A tunnel that provokes "boundless admiration"

Moritz Leuenberger has energetically defended the tunnel

The new Gotthard Base Tunnel will make a large contribution to European rail infrastructures, outgoing Transport Minister Moritz Leuenberger tells

This content was published on September 15, 2010 - 11:00
Doris Lucini and Andreas Keiser,

The minister says he is sometimes almost red with embarrassment when people abroad show their “boundless admiration” for the tunnel and Swiss transport policy.

The Gotthard Base Tunnel, which at 57 kilometres will be the world’s longest, will witness its final breakthrough in a month’s time on October 15 - two weeks before Leuenberger leaves office. It is expected to open, after being fully kitted out, in 2017. What is a tunnel for you?

Moritz Leuenberger: It’s the overcoming of a mountain, but underneath, it’s the “undercoming” if you like. Well, I could make jokes about the light at the end of the tunnel or about the fact that I’ve become the Minister of Tunnel Building. Around 115 rail and road tunnels have been built during my time in office. Hopefully I’m now not suffering from permanent tunnel vision.

But more seriously, I have observed two things: one is the myth of man against the mountain, which is still very much alive today. Tunnel builders speak of an “attack” and an “intermediate attack”. This is war vocabulary. The mountain is the enemy. St Barbara [the patron saint of miners] must protect against danger and the Gotthard is surrounded by stories about the devil, who was once tricked by the local Uri population.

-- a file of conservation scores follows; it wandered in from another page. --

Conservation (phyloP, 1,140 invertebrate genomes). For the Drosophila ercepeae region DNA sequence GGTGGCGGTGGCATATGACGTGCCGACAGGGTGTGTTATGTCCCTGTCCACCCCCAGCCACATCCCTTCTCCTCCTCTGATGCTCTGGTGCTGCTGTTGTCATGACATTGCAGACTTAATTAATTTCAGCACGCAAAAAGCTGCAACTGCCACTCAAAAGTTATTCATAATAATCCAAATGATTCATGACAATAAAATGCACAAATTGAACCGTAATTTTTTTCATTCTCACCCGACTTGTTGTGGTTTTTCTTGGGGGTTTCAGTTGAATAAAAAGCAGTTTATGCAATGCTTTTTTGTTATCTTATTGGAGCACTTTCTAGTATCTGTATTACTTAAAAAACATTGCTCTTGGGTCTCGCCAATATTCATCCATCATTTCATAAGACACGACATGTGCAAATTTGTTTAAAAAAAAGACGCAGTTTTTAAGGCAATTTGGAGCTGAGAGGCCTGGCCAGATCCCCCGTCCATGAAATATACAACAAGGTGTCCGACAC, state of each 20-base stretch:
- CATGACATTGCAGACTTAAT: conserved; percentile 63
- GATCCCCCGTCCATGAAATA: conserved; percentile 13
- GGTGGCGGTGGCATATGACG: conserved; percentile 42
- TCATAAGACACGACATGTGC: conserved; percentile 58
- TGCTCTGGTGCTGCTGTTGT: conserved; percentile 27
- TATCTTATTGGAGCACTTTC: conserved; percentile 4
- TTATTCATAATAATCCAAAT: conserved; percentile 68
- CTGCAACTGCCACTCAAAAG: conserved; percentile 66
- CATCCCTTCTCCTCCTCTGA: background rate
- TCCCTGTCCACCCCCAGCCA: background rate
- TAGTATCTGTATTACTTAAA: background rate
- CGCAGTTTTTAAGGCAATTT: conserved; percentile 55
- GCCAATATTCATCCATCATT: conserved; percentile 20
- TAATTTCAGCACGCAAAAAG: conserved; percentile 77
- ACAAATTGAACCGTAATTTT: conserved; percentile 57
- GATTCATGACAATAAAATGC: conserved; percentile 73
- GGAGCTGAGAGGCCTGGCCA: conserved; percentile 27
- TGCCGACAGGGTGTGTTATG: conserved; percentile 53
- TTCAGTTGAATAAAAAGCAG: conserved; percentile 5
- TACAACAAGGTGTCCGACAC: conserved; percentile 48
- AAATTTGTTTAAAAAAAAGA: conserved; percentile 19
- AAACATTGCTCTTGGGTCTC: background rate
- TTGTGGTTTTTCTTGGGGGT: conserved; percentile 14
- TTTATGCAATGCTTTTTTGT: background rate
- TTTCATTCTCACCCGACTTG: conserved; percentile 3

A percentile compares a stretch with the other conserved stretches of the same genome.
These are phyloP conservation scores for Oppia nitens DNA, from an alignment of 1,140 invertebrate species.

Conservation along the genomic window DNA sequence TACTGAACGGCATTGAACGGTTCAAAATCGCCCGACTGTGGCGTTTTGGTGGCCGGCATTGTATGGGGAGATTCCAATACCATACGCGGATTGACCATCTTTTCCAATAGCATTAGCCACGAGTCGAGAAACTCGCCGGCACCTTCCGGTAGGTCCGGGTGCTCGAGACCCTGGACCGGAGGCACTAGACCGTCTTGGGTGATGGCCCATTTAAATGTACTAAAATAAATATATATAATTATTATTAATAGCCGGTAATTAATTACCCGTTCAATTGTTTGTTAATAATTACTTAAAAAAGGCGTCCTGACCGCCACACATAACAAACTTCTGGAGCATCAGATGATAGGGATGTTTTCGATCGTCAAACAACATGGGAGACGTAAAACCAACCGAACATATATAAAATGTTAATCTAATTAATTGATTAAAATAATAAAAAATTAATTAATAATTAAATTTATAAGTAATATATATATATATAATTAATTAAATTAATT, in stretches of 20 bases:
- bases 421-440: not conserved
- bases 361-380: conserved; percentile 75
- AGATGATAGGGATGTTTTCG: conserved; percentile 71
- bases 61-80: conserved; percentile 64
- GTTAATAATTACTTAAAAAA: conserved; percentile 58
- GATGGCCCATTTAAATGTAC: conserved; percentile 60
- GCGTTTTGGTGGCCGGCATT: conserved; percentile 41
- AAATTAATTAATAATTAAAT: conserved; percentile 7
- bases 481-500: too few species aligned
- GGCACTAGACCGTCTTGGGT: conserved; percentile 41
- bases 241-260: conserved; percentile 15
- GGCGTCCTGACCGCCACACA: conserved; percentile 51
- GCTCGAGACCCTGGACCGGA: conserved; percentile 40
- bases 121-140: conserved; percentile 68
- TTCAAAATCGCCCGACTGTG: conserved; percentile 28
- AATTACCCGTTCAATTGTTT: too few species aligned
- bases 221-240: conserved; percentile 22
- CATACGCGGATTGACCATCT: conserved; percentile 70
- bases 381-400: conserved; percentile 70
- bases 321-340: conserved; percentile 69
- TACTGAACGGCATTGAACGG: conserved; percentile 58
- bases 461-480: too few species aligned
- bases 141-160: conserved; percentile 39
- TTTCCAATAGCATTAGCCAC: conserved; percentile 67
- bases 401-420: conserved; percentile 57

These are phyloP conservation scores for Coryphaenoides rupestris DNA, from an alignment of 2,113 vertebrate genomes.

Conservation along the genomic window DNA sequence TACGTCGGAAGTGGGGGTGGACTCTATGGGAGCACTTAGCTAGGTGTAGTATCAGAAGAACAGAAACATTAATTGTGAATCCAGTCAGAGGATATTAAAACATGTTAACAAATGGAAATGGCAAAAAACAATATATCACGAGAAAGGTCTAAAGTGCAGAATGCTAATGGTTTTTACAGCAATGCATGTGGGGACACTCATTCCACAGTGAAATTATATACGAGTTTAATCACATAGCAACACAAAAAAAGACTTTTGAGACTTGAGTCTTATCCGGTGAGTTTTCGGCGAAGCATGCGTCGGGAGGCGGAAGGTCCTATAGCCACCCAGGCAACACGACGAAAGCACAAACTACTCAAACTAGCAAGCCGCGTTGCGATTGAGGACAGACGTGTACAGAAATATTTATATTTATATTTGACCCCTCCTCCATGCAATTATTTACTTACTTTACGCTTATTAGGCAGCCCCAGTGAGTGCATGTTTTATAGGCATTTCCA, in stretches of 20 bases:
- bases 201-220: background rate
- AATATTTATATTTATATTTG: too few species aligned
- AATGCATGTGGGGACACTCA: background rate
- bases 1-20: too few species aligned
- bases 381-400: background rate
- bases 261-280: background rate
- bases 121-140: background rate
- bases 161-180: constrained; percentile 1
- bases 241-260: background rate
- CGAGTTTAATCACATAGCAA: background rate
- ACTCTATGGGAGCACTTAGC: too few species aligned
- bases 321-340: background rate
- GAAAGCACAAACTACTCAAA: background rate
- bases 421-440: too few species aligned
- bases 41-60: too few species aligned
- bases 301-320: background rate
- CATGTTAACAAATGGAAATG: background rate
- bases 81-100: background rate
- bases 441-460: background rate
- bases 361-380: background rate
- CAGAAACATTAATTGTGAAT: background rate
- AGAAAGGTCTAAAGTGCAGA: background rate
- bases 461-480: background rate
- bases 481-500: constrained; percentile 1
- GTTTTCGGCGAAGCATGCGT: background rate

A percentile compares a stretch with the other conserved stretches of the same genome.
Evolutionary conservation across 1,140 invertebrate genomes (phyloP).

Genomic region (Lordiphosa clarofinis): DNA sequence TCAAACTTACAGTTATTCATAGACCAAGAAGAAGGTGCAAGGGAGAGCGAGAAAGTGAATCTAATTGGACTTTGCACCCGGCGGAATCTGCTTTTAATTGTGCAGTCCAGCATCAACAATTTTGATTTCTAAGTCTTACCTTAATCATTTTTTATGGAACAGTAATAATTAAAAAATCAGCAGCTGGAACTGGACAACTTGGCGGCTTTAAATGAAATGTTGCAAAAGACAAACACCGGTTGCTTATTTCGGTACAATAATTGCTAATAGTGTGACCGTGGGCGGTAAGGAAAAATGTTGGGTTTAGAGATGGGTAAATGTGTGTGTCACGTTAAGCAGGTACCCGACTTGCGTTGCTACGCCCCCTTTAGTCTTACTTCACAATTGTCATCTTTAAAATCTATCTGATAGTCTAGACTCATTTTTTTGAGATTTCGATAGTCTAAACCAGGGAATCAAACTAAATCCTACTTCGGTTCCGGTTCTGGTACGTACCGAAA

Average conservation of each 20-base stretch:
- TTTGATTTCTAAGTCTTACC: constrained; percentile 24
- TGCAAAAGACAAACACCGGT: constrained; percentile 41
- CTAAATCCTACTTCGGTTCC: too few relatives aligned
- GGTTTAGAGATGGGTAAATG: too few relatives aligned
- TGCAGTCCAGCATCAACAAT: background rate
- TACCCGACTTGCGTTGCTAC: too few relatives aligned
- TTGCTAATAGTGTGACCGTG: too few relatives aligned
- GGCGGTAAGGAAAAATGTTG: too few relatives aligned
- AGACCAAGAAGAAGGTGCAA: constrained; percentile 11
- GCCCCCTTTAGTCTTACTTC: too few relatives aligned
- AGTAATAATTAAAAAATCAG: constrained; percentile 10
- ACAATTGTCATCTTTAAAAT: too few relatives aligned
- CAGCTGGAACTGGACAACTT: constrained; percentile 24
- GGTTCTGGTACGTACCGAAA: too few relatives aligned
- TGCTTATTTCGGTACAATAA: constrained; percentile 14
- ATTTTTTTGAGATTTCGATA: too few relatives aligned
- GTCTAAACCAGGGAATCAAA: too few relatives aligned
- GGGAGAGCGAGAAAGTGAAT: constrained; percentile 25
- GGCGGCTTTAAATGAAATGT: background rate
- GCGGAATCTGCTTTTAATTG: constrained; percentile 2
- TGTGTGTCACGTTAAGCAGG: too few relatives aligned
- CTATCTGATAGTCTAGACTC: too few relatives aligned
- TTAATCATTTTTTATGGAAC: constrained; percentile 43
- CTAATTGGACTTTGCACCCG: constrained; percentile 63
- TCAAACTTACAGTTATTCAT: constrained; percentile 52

I have also seen how many regions are calling for a tunnel. This is particularly clear when the cabinet goes on its summer traditional outing around the country. In each region we have visited, a local mayor stands up and demands a tunnel. This demand is slowly becoming greater and comes from the fact that people want both mobility and peace and quiet. The obvious solution for many is to drive traffic underground and thus get rid of noise and emissions. But tunnels are extremely expensive – and emissions don’t just disappear, but cause trouble elsewhere. How important is the Gotthard Base Tunnel to you?

M.L.: The tunnel is of immense importance for Switzerland and makes a large contribution to the building of European infrastructures. This gigantic construction was a risky venture. During these 15 years in which I defended the project in parliament, there were always malicious, doubting voices who predicted that it wouldn’t succeed. A tunnel is only built after the breakthrough. Before that there are very many geological risks. We very clearly warned people about this before the referendum and voters still said yes. Did you ever worry that the project would be a flop?

M.L.: When I sketched it out in speeches 15 years ago, practically nobody thought that it would be possible to implement such a gigantic and complex project through four linked referendums. At the time it seemed out of touch with reality and futuristic.

Political work is like taking out a sailing boat. The wind keeps blowing from different directions and you constantly have to find a majority for each of these bills - the New Rail Link through the Alps (NRLA), the Performance-related Heavy Vehicle Fee, the bilateral agreement with the European Union on overland transport and the fund for the financing of public transport. For this I kept having to adapt my course and make new compromises. Combining the Lötschberg and the Gotthard as a double north-south corridor was controversial. How do you view the project now?